The euphoric mood of the Corbyn wing of the Labour Party right now couldn’t contrast greater with the shambolic infighting of the Tories, and it certainly feels that electioneering for them didn’t end on June 8. Few would argue that should the realistic possibility of another General Election at any time over the next few months come to pass, Labour appear more likely to win it than the Conservatives; and the Conservatives are all-too aware of this, which is why they’re putting the inevitable leadership contest on hold for the time being. It doesn’t say much for their prospects that the attitude they’ve adopted seems to be ‘any Prime Minister is better than no Prime Minister’.

The reduced ambition of the Lib Dems, despite moderately increasing their Parliamentary head-count after the wipe-out of 2015, has been reflected in the unopposed election of Vince Cable as leader; this backwards step is reminiscent of when the Tories had Michael Howard in the hot-seat after William Hague’s retirement in 2001, almost an admission of irrelevance. Pursuing an anti-Brexit policy that includes a desire for another EU Referendum might win them a few fans amongst diehard Remainers, but the wider electorate have already accepted Brexit and just want it to be over and done with as quickly as possible.

So, the recess is with us and the respective parties are taking a break from daily duties in the Commons; but as Mrs May heads off for a hike in the Welsh mountains and Mr Corbyn retreats to his allotment, I doubt either will view the summer as a holiday. Both have challenges ahead of them that negate putting their feet up, and the business of either running the country or preparing to run it won’t pause just because there are sandcastles waiting to be built.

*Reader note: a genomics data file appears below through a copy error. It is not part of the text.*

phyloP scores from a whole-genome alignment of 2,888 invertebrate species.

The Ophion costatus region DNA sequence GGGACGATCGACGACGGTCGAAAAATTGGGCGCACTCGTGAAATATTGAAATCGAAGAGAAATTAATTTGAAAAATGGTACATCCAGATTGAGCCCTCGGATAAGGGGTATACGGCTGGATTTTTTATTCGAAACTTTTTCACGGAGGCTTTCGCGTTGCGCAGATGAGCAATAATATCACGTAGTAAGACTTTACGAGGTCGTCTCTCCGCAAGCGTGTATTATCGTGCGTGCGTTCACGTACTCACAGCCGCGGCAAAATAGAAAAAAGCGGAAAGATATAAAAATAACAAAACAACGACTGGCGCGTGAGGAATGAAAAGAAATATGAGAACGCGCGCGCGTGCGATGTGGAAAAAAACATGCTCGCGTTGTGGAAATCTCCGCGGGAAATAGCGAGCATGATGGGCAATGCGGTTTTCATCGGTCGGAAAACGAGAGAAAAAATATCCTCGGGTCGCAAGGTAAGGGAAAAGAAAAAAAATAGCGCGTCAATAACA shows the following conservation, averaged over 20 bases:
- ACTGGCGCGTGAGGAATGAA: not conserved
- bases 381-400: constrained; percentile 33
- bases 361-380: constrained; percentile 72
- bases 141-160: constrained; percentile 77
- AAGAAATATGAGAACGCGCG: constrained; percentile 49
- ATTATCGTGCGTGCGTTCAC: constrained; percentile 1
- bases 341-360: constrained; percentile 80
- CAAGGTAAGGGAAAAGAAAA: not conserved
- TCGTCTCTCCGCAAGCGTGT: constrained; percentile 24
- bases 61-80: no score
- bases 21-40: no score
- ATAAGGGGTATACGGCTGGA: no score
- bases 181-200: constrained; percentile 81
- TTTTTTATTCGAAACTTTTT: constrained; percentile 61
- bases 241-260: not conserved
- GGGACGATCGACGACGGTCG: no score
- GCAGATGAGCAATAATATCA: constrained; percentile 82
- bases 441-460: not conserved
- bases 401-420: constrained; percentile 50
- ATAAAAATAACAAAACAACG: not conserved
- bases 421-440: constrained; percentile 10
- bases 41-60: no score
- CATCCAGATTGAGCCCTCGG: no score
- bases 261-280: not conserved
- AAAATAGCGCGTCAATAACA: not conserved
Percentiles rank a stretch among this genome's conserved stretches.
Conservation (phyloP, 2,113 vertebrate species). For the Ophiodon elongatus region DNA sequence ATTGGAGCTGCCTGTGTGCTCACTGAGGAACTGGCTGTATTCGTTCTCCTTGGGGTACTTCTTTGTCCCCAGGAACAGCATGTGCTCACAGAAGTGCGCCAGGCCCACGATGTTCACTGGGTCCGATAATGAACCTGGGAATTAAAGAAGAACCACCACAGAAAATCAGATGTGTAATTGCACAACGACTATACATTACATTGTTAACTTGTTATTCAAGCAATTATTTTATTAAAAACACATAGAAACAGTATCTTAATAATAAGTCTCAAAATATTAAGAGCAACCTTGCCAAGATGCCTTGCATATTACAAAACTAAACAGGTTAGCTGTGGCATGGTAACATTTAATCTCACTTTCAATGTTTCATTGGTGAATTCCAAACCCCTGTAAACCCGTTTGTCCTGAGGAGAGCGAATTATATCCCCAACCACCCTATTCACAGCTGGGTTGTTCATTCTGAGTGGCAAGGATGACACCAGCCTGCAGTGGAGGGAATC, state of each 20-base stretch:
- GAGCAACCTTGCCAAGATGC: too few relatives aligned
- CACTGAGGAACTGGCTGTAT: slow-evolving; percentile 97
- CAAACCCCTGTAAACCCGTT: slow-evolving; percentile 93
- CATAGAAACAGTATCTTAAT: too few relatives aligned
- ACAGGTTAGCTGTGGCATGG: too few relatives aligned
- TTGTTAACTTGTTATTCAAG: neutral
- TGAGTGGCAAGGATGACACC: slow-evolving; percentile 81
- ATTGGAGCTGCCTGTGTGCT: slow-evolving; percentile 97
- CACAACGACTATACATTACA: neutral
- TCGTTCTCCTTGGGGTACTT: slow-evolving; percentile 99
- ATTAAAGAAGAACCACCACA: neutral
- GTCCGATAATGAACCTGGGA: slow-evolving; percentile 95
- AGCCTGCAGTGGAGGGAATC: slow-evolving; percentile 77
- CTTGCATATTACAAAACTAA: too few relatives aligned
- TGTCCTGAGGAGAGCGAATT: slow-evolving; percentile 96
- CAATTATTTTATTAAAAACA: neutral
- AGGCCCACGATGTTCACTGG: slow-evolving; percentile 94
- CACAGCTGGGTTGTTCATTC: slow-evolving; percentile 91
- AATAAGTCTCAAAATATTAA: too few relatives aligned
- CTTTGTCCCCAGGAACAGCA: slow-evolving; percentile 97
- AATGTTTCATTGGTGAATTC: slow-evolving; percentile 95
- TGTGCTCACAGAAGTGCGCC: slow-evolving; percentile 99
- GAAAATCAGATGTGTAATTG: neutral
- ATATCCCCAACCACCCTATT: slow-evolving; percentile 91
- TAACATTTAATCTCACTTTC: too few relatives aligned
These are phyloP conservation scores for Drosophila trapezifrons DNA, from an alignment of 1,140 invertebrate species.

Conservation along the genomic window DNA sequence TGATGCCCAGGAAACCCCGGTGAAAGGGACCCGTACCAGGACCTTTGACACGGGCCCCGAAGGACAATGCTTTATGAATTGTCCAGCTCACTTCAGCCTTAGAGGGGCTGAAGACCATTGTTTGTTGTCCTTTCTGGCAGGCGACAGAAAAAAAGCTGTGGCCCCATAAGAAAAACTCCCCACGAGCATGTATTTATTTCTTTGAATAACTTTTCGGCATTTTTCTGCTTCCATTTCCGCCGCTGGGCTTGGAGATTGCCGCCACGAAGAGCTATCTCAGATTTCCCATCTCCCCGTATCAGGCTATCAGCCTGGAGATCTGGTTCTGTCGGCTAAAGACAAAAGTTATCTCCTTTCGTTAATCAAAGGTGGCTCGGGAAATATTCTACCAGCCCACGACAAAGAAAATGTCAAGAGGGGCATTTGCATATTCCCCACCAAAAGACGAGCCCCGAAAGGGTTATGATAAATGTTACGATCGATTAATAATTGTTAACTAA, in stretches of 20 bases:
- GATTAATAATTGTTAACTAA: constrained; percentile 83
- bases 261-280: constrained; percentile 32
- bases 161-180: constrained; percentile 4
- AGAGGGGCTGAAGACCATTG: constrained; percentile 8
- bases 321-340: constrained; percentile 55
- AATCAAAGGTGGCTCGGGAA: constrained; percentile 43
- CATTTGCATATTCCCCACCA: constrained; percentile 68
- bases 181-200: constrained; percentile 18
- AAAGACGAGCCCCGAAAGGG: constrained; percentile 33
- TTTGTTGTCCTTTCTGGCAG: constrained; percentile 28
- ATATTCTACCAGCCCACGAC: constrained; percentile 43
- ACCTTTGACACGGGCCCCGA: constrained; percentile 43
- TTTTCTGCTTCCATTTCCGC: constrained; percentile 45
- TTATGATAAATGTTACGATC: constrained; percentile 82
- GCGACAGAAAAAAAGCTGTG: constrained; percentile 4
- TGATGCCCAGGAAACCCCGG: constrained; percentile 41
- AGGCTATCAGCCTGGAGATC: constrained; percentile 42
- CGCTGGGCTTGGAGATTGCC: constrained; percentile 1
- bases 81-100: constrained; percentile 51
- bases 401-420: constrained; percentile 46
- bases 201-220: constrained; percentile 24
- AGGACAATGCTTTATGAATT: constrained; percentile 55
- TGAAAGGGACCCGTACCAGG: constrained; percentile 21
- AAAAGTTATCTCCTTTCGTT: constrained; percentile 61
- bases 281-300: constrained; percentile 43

© The Editor


The ungracious and shameful manner in which Charles Kennedy’s alcoholism was handled by his party – the same party, lest we forget, for which he had grabbed the largest number of seats since its previous incarnation eighty years previously – was a sober lesson in Westminster morals at their most ruthless. Stabbed in the back by colleagues with unrealisable ambitions to better what Kennedy had achieved, he was replaced by Sir Menzies (AKA ‘Ming the Merciless’) Campbell, whose leadership was such a roaring success it lasted barely a year. And then came Clegg. Alas, poor Nick, we knew him well. Gordon Brown agreed with him, and so did David Cameron.

It was only when the Con-Dem Coalition was ripped apart by cynically effective Tory electioneering in 2015 that the shackles the Lib Dems placed on the most damaging Conservative policies became apparent; not that the electorate recognised this, taking out their frustrations with austerity politics on the junior partners and decimating their numbers, forcing Nick Clegg to fall on his leadership sword as a consequence. A party reduced to single figures had little in the way of choice when it came to a successor and in stepped Tim Farron. Yes, Tim Farron; remember him?

Tim Farron was the fish finger party leader whose General Election campaign barely a month ago was dogged by persistent questions over his faith and its official position on gay sex (presumably not a missionary one). When he quit a couple of weeks ago, Farron cited his God-bothering as one of the main reasons for resigning; he apparently regarded it as an impossibility to lead his party and ‘live as a committed Christian, to hold faithfully to the Bible’s teaching’. Why run in the first place then, vicar?

Yes, some of the grillings he received on account of his religious beliefs were unfair; as I said at the time, would he have been similarly pursued on this one question had he been a Muslim MP rather than a Christian one? But Farron had presented the media with such an open goal that it merely highlighted his evident unsuitability for leading a political party; in recent years, his efforts at leadership have only been matched by some of the clowns in the UKIP hot-seat.

Why on earth Farron chose to compete in the last General Election campaign when he’d obviously decided to quit at the soonest available moment says everything about the diminished aspirations of the Lib Dems. That his resignation was announced on a day when the country was still coming to terms with the Grenfell Tower disaster underlines the unfortunate and inopportune timing where his party is concerned of late. Not to worry, though; the Lib Dems have their very own Jezza! Yes, Old Mother Cable is back, and it looks as if the man who sold the Royal Mail down the river during his stint as Coalition Business Secretary is poised to step into the breach as saviour!